Title: Hiding Out at the Pancake Palace
Author: Nan Marino
Publisher: Roaring Brook Press
Publication Date: April 16, 2013
Hardcover: 250 pages
Is There a Pooka in This Book?: No, but I’m thinking of visiting. So maybe there’ll be a sighting in Jersey someday soon.
“Hiding Out at the Pancake Palace” is about an eleven-year old boy named Elvis Ruby who’s about as famous as Justin Bieber. As a contestant on an American Idol-esque reality tv show, at first he’s famous for all of the expected reasons: his haircut, his smile, his swoon factor. Then, he attracts a different kind of fame when he freezes up onstage in front of millions of viewers – and on Elvis Presley night, too, the night that everyone thought would win the contest for him. To escape the resulting backlash and negative press, he steals away to the Pinelands of New Jersey to live with Aunt Emily, a friend from his dad’s childhood, and her daughter, Millicent, who own a diner where they serve only pancakes.
That part of the plot sounds kind of lame, I know. I almost didn’t read the book because of it. Reality tv shows and singing sensations??? Sheesh! I also really dislike the cover, so that was another strike. But against all odds, I did read it. Because it also featured the Jersey Devil and a particular brand of folklore and mythology that I hadn’t yet been exposed to. I’d never even heard of the Pinelands, to be honest. (Don’t let the Jersey Devil know I told you that. Fey are supposed to support each other, believe in each other, and spread one another’s stories. I’ve been negligent, but I’m doing my part now). The Jersey Devil bit is an allegory and it helps to promote the book’s overall message: don’t let other people define you.
The story also features a girl named Cecilia, who stumbles upon Elvis’ secret on the night of his arrival before he even has a chance to establish his new identity as Aaron. Because she needs something from him, however, she promises not to blab… which makes her sound crass and cold, like she just uses people… but she’s not that. She’s wonderful. She wears giant owl glasses, which magnify her eyes, and bunny slippers. She believes in beauty and magic and happiness and possibility. She’s supposed to be the same age as Aaron, but she seems much younger – maybe because she’s lived in a rural area for her whole life while he’s been in the spotlight, living in New York City. Maybe because he’s lived through more heartache, experiencing the death of a parent. What she needs him to do is play his violin for the forest. That’s not a typo; I wrote it right. She doesn’t want him to play his violin in the forest, she wants him to play it for the forest. She believes that if he does that, it might convince the forest to sing back. The trees might make music like her mother used to believe they did on the night of Cecelia’s birth. Her mother seems to have lost her imagination and believes, now, only in science. Cecelia can’t accept that possibility. She wants her mother to believe in a happiness so great that it allows you to hear impossible, wondrous melodies. She wants her mom to believe in the inexplicable.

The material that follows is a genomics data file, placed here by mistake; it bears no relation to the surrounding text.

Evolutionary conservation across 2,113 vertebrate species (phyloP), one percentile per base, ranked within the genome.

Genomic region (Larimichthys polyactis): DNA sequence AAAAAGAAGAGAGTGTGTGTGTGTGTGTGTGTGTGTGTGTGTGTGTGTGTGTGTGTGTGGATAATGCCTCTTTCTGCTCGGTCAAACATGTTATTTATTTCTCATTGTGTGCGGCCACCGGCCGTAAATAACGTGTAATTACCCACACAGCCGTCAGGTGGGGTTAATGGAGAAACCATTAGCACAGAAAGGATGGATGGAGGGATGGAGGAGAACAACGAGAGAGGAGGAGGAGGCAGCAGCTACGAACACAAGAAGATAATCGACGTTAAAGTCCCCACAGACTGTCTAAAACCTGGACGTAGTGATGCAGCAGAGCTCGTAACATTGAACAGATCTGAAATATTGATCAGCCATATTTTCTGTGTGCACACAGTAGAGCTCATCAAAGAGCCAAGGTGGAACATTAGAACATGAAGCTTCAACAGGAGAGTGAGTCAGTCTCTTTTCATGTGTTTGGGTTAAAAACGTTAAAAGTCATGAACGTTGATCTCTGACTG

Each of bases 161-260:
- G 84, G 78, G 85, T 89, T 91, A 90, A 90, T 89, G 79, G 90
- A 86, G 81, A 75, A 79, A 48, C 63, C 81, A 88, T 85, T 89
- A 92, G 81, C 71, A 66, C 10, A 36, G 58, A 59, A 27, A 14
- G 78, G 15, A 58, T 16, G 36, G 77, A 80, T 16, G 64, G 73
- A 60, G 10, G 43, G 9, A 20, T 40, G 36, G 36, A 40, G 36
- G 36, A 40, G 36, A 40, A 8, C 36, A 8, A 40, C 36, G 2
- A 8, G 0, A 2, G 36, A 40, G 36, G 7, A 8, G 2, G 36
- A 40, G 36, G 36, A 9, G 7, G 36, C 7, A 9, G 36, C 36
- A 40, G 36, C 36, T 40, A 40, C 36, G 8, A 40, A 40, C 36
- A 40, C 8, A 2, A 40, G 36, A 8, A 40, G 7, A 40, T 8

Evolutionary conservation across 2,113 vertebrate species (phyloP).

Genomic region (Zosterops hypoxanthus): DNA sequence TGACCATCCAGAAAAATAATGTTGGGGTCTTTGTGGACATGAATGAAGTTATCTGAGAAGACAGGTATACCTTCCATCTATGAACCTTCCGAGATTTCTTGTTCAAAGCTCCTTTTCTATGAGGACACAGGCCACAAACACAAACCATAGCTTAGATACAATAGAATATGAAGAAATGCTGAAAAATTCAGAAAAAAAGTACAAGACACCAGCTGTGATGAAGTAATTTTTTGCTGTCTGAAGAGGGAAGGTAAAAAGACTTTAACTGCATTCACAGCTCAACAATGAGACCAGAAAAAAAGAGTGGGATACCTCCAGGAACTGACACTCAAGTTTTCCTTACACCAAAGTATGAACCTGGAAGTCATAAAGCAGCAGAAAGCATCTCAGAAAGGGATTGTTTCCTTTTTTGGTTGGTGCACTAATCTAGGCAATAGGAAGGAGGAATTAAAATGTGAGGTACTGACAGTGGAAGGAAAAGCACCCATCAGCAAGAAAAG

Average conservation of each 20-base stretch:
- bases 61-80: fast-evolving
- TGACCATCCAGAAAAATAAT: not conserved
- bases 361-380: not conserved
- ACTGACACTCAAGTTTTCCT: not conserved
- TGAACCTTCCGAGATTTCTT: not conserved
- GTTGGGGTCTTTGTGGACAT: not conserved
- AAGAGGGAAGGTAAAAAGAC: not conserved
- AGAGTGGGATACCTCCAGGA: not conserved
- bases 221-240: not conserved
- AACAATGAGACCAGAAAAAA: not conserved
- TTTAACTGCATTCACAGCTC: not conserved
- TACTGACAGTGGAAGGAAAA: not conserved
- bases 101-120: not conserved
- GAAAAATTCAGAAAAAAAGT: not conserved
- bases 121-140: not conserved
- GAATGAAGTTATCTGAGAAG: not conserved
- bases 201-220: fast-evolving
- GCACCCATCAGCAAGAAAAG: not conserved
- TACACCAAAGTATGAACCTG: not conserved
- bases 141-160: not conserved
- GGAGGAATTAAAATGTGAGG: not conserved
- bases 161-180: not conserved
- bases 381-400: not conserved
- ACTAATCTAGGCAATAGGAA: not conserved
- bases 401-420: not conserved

This was a beautiful story. It’s everything Children’s Literature should be. It’s innocent, yet meaningful; accessible, yet lyrical. You can bet I’ll be recommending it to oodles of kids at work – and to my coworkers. And to you.
At the end of my last blog post, I thought the last book I read had it all: “dragons, magicians, pistols, axes, romance and goiters.” ‘What more could you ask for?’, I asked. But somehow, “Hiding Out at the Pancake Palace” managed to surprise me by finding more: moist, rich and fudgy brownies filled with little morsels of chocolate chips, pancakes made with almond extract, stuffed animals loved beyond the point of recognition, still waters, pine smoke, and forgotten towns. There’s even a part where Elvis complains about the word “tween” (such a valid complaint!), and a character who dreams of being a Librarian in Hawaii.
It opens with a quote from Henry David Thoreau, “Music is perpetual, and only hearing is intermittent” and one from John McPhee (who I’ll have to look up later, when I have more time), “No one, of course, knows how it goes, but the Air Tune is there, everywhere, just beyond hearing.” If I had to describe it briefly (which I really should have, given the time constraints – but I find myself incapable), I’d say it’s Transcendentalism for Kids. It’s the OM made into Children’s Literature. Nature is music. Words are music. Nan Marino’s words are a song that I’d be happy to listen to all day long. I’ve never read anything else by her but I’ll surely be seeking it out now.
“Hiding Out at the Pancake Palace” is the best Children’s book I’ve read in a long time. Definitely better than Harry Potter. (Sorry, rabid fans. Despite my best efforts, I guess I’ll never be one of you, after all).
Pooka Rating: 4.75 out of 5 Nibbles
P.S. If anyone else has read this, please leave a comment and let me know. I have a theory about the ending and I’d like to know if you agree!